Petersburg is homeport to one of most productive and diverse commercial fishing fleets in Alaska with over 70 million pounds of fish and shellfish crossing the dock each year.
Living In Petersburg
Petersburg, known as “Little Norway” because its Norwegian heritage, has a population of ~3,200, and is located on the north end of Mitkof Island.
What to See and Do
Petersburg is less crowded than many tourist destinations due to being off-route of the large cruise ships. The town’s art galleries feature the work of world-renowned artists and the crafts of many locals, while the area offers a wide range of attractions for visitors, including bird and whale watching at Outlook Park, visiting the Clausen Memorial Museum, or picnicking at the Crystal Lake Hatchery.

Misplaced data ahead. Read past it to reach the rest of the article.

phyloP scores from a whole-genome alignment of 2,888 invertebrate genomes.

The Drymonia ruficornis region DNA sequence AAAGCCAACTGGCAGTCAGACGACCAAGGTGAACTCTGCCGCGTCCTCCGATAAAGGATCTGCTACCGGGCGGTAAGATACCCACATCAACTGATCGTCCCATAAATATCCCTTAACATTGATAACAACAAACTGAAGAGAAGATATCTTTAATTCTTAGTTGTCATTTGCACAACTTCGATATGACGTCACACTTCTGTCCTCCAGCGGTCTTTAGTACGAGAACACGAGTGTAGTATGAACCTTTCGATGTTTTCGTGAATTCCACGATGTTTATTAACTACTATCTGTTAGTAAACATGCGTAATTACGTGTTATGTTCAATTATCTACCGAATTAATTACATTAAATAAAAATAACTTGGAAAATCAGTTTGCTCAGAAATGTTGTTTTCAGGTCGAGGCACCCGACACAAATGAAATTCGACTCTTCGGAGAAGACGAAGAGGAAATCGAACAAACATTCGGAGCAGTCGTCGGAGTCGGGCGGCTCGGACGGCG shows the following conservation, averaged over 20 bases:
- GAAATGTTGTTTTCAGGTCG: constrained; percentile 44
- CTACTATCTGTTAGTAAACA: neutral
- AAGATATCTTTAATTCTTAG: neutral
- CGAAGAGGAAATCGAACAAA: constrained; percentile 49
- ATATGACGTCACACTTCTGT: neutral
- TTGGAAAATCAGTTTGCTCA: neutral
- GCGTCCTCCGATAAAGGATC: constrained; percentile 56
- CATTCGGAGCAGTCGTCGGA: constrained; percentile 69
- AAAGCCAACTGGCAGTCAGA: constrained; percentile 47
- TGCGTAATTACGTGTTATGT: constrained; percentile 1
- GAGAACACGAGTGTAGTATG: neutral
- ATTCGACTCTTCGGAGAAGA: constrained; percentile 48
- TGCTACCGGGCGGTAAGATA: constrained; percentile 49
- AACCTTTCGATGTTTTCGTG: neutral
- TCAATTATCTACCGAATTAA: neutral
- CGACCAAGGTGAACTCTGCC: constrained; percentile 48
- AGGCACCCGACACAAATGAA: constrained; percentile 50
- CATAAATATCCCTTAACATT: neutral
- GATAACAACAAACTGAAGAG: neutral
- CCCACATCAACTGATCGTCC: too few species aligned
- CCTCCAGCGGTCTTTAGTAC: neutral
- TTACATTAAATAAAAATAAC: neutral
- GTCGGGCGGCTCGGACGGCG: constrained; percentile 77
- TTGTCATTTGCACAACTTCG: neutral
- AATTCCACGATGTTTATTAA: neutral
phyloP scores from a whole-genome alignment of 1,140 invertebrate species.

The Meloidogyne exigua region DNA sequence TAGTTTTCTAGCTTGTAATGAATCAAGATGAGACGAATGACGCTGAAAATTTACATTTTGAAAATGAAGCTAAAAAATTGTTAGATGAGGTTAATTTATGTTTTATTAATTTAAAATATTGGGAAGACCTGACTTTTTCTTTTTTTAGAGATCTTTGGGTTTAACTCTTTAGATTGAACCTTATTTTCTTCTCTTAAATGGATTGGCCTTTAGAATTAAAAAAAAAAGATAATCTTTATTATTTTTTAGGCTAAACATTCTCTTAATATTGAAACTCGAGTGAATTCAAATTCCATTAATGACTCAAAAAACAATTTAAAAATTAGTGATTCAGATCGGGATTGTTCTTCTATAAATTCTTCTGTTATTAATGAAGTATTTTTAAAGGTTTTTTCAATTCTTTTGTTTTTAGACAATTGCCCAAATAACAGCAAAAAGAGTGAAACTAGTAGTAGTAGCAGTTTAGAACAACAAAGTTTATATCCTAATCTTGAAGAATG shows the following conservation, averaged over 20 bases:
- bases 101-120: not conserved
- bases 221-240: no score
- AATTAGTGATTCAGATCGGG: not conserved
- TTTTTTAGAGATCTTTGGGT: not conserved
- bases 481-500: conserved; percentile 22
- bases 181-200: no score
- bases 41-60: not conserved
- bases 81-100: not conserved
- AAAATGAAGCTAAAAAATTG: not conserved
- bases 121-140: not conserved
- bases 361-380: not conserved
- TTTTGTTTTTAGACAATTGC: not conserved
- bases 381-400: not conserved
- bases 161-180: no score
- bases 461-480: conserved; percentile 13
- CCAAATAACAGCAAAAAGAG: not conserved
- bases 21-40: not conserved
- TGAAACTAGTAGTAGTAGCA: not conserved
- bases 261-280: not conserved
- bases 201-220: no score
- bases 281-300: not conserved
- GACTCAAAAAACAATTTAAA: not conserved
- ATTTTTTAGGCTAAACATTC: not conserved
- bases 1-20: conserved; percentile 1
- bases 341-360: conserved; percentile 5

All species of wild Alaska salmon can be caught in the waters around Petersburg. Crab, halibut and rockfish are also plentiful just a short boat ride from town. Grocery stores in Petersburg rival the selection of chain-owned stores in the lower 48, while the town’s retail seafood processors will pick-up and fillet your fresh catch or serve you recently delivered seafood, cooked to perfection.
Where to Live
Rentals are about $878 per month for a one-bedroom apartment. Median home value is $239,700.
How to Get Around
James A. Johnson Airport is located approximately one mile from the central business district. Alaska Airlines offers regularly scheduled commercial jet service twice daily with direct flights to Juneau, Anchorage and Seattle. Charter air services are also available.
South of Petersburg a road system leads visitors to U.S. Forest Service campgrounds, hiking trails, fish ladders and a hatchery and a trumpeter swan observatory. Car rental services are available.
The Alaska Marine Highway connects Petersburg to the rest of Southeast Alaska, and to Prince Rupert BC and Bellingham, WA. The Inter-Island Ferry connects Petersburg with the nearby community of Wrangell and Prince of Wales Island.
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Map View of Petersburg